Why the Dramatic Increase in Medicare Part D Insurance?
I was shocked when I opened a letter from United Health, my Medicare Part D drug insurance company, to find my monthly premium would go up to $42.60 from $18.30, a whopping $132.79% leap. “What gives!?”, I said to the customer rep who took my call. “Well…” she began; but before she could continue, I wailed, “my only medication is a generic costing $4 a month. I never came close to the $315 deduction!” She asked for my patience while she explained that CMS, the governing authority for Medicare, decreed that, beginning in 2011, drug companies can offer only one basic and no more than two ‘enhanced’ plans per region. As a result, my plan had to be eliminated and its members shifted into another, more costly plan.
Unbeknownst to me, a study conducted by research group, Avalere Health, saw this coming last September. Their analysis showed that, because of this ruling, average monthly premiums for the 10 top insurance drug plans, affecting 70% of Medicare Part D enrollees would increase by at least 10 % in 2011. Dan Mendelson, CEO of Avalere, forecasted that many beneficiaries would face even more dramatic changes in their 2011 insurance premiums and would have to shop around to find a better plan. Clearly, our government’s efforts toward its stated goal of providing affordable health care aren’t working. And whatever happened to “‘if you like your plan, you can keep it”?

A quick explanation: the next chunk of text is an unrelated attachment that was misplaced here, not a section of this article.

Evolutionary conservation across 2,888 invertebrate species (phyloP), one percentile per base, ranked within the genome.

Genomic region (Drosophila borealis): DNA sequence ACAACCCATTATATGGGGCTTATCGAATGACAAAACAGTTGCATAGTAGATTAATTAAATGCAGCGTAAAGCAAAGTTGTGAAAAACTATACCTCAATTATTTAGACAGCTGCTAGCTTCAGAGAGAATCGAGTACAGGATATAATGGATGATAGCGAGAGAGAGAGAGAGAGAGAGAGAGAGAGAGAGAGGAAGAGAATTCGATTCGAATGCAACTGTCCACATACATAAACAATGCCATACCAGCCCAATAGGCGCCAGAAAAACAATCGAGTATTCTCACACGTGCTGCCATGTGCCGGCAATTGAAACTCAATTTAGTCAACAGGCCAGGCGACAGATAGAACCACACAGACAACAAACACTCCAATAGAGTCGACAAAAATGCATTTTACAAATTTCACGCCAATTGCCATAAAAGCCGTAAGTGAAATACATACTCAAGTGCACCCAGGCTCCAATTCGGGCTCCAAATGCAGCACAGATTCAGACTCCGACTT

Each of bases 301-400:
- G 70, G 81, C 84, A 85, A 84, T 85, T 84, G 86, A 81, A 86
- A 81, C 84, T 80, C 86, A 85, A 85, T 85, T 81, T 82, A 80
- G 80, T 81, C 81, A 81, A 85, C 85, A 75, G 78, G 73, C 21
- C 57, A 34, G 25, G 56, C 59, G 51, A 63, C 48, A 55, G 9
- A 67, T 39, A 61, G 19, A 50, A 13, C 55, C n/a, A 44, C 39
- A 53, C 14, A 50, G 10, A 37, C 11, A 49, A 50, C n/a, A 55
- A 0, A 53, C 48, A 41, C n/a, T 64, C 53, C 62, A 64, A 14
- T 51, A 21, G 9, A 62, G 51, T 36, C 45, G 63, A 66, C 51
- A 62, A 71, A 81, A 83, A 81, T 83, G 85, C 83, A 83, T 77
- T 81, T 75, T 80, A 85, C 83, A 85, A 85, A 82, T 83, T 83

Luckily, I found one, just one, plan in my area that compared with the Medicare Part D plan I had last year. But, what if I couldn’t have found another plan? Given my current low prescription drug needs and good health, I would like to drop drug coverage altogether rather than pay a ridiculous amount for something I don’t need. However, Medicare attempts to keep people like me in Medicare Part D or a drug plan that meets their standards by inflicting penalties for dropping out. The base penalty goes up every year and grows monthly so the longer you’re not covered by insurance, the larger the penalty. On top of that, once you rejoin the Medicare Part D program, that penalty is added to the regular premium every month for as long as you are insured under the program.
Here’s how it works: The penalty is calculated by multiplying 1% of the “national base beneficiary premium” of the year you rejoined Medicare Part D ($32.34 in 2011) times the number of months that you were eligible but didn’t join a Medicare drug plan or were covered with a government standard prescription drug plan. The final amount is then added to your monthly premium every month thereafter. Since the “national base beneficiary premium” will most likely increase every year, your penalty amount will also increase every year. Insidious, isn’t it?
Conceivably, if I could find a Medicare Part D drug plan with a higher deductible, I would choose that and have an even lower monthly premium. I am willing to shoulder a $600 or higher deductible considering my low med needs. However, that’s not possible. CMS has also decreed that the highest deductible that any plan can offer is $315. And if I signed up for a private drug insurance plan offering a higher deductible, I would be susceptible to the Medicare ‘drop-out’ penalty because such a plan wouldn’t comply with the government standard even though I would be covered for prescription drug insurance.
This, I fear, is a microcosm of what will happen when the really big Affordable Care Act changes take effect in 2014. The mandated state insurance exchanges that will be instituted then will be limited to only 5 types of government stipulated health plans. The only one with a truly affordable, high deductible, health insurance plan will be limited to people under the age of 30. As seen here, the plans offered in the exchange will be subject to even more regulation resulting in even higher insurance rates.